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  6. My father, Clinton Haynes Hutton, was an American POW in Germany during WW2. He was captured at Normandy on July 4, 1944. A letter sent to his mother by the U.S. Government in January, 1945 says he was in Stalag 4B and his prisoner number was 81592. However current U.S. Government Archives list him as being in Stalag 4A Hohnstein. Do you have access to records that would clear up this confusion? My father passed away in 2014 at age 95. Thank you for any information.

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    1. I can help you with that as i am researching my dad's POW trail. Stalag 4b was at Muhlburg and a huge collection point where POWs were first documented. Many did not stay there but where sent to other smaller camps. Stalag 4a Hohnstein was the main camp but there were several other 4a camps in the area. My dad was at 4a in Lillienstein with about 1,000 others.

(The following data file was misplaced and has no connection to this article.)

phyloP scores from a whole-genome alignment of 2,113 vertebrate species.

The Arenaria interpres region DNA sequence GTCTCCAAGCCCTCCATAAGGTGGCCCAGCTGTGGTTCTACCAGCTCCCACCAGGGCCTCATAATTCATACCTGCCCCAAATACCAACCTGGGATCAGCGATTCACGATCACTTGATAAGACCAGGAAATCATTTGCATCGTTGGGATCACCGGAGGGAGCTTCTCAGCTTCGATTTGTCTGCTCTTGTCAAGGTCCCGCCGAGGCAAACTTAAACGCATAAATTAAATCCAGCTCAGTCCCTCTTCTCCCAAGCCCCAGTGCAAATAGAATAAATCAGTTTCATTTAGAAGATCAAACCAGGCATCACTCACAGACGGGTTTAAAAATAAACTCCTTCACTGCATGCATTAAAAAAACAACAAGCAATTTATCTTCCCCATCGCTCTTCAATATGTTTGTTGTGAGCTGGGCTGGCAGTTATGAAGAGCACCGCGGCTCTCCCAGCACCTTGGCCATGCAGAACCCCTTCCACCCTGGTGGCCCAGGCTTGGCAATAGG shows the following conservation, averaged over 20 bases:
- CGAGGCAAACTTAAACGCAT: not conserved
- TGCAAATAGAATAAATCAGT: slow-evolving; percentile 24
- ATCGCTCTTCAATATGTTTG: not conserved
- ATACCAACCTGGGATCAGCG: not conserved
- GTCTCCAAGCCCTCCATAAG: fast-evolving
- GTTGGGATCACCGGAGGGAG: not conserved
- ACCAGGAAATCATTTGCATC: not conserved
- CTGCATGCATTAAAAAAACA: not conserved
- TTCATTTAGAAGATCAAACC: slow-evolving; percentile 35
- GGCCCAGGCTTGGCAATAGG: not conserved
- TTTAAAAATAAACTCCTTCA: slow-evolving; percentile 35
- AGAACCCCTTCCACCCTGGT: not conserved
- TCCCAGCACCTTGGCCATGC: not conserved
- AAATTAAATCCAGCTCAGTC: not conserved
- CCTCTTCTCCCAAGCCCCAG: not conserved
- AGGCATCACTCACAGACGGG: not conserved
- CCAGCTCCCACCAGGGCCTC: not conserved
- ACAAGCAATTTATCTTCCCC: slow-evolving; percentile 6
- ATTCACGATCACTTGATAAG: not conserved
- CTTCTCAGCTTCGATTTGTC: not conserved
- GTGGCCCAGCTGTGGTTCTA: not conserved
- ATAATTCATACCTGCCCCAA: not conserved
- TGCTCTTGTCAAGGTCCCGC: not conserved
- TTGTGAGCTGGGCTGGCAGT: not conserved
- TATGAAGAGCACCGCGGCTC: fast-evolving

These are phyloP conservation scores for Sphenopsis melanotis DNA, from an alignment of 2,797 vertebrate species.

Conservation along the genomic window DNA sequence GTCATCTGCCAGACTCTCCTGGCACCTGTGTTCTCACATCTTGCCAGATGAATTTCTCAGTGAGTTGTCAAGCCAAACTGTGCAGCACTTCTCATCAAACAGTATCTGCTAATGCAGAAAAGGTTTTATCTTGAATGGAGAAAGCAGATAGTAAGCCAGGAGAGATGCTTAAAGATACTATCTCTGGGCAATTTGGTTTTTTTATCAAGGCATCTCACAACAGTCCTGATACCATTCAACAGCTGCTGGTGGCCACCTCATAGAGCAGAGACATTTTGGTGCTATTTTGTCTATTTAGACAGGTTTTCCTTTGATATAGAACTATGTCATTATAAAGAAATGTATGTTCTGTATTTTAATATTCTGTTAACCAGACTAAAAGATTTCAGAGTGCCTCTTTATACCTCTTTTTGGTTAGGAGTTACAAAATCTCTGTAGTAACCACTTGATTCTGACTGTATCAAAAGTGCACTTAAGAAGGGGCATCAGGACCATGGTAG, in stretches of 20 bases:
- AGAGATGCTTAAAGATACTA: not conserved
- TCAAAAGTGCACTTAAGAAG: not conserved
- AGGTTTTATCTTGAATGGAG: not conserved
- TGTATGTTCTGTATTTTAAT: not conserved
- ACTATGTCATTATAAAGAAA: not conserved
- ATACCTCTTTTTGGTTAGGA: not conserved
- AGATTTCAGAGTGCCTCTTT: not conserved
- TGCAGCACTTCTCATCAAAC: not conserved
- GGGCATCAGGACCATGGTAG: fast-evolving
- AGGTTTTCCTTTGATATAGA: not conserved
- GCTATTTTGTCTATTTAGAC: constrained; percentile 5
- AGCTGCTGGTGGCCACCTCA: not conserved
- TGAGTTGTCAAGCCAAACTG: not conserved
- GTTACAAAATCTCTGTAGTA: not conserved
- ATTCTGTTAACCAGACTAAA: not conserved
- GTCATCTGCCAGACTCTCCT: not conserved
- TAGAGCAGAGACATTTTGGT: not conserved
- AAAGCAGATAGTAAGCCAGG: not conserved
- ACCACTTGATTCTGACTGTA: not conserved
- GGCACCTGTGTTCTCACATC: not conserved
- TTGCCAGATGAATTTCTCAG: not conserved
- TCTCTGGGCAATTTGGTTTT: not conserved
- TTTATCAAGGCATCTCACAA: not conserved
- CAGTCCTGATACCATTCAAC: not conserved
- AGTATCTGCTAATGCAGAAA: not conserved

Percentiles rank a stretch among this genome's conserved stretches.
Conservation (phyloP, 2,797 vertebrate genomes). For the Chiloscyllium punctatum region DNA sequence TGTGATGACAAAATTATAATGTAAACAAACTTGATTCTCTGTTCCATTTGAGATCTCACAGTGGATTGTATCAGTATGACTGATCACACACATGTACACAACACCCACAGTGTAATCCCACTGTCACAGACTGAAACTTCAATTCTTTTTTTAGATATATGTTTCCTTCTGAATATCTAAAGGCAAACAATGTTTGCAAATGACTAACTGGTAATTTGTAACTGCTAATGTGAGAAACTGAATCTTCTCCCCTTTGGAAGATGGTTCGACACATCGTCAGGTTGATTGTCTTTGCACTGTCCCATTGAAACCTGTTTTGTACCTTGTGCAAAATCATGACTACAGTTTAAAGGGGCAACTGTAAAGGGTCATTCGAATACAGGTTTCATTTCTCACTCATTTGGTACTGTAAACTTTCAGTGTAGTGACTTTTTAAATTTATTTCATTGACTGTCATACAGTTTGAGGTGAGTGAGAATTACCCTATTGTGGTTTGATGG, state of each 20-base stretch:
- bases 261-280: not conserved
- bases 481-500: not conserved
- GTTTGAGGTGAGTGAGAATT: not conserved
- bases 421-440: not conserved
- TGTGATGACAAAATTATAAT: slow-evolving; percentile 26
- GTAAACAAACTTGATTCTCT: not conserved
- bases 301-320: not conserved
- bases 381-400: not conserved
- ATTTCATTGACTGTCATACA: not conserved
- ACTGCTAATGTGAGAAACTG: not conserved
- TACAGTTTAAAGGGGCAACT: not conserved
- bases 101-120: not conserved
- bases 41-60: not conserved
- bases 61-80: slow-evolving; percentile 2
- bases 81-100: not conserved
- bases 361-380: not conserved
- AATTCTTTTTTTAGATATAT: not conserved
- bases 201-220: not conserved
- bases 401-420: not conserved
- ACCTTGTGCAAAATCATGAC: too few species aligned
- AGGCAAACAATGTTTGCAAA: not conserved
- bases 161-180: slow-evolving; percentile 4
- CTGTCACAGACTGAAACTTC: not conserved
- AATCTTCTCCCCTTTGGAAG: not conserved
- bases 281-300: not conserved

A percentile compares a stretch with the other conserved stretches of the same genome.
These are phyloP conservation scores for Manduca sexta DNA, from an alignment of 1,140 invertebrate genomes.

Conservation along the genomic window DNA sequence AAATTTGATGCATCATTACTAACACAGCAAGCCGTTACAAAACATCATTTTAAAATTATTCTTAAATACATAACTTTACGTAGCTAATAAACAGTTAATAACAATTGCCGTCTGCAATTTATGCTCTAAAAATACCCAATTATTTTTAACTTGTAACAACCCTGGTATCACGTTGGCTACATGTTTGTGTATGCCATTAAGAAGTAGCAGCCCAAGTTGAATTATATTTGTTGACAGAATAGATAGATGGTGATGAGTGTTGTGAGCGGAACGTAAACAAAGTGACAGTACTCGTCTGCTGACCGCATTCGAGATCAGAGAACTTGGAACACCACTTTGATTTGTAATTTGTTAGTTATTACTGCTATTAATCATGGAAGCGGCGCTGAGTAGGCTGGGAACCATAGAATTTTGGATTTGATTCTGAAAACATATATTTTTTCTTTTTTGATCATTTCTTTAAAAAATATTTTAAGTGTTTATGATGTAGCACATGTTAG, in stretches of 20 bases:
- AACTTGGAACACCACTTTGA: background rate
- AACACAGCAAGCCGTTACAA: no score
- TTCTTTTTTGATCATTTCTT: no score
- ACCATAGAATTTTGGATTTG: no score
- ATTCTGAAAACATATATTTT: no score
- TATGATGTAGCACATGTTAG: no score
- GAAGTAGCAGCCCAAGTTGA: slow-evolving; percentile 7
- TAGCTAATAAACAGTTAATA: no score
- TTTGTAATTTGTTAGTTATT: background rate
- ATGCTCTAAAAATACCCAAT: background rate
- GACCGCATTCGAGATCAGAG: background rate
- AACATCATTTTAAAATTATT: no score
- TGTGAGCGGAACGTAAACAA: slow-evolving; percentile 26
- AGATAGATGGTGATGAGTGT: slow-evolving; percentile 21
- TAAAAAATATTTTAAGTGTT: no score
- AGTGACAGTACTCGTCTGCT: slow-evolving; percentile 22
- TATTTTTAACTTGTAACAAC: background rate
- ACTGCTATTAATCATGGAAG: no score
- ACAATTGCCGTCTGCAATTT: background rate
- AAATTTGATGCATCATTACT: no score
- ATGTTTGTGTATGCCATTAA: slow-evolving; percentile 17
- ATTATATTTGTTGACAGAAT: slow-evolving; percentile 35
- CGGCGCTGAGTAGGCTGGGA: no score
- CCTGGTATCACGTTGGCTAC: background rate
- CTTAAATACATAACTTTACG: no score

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    2. Thanks for this. Can you let me know on the email address on this blog what else you know about your father's time as a PoW, please? I'm particularly interested in what documentation you may have. In the meantime, thanks for making contact.
      Peter Gregory
      petergregory999@gmail.com

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  7. Hallo. My name is Brunello Mantelli, I am an historian and Full Professor on Late Modern European History. A focus of my research is the nazi concentration camps and so on. In this case I beg you to help me in order to give to a family of an old italian POW, one of the so colled by nazis Italien Military Prisoners (IMIs), some news about its father: Umberto Barone, who was prisoner in the Stalag IV A Hohnstein, Saxony, after the armistice of 8th September 1943. The son Umbertos hat a Red Cross letter written by his dad at 21th December 1943 from Stalag IVA. Is it possible, that someone met Umberto Barone there? Thanks for every news about his destiny. Best regards, Brunello Mantelli

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  8. My email: prof.brunello.mantelli@gmail.com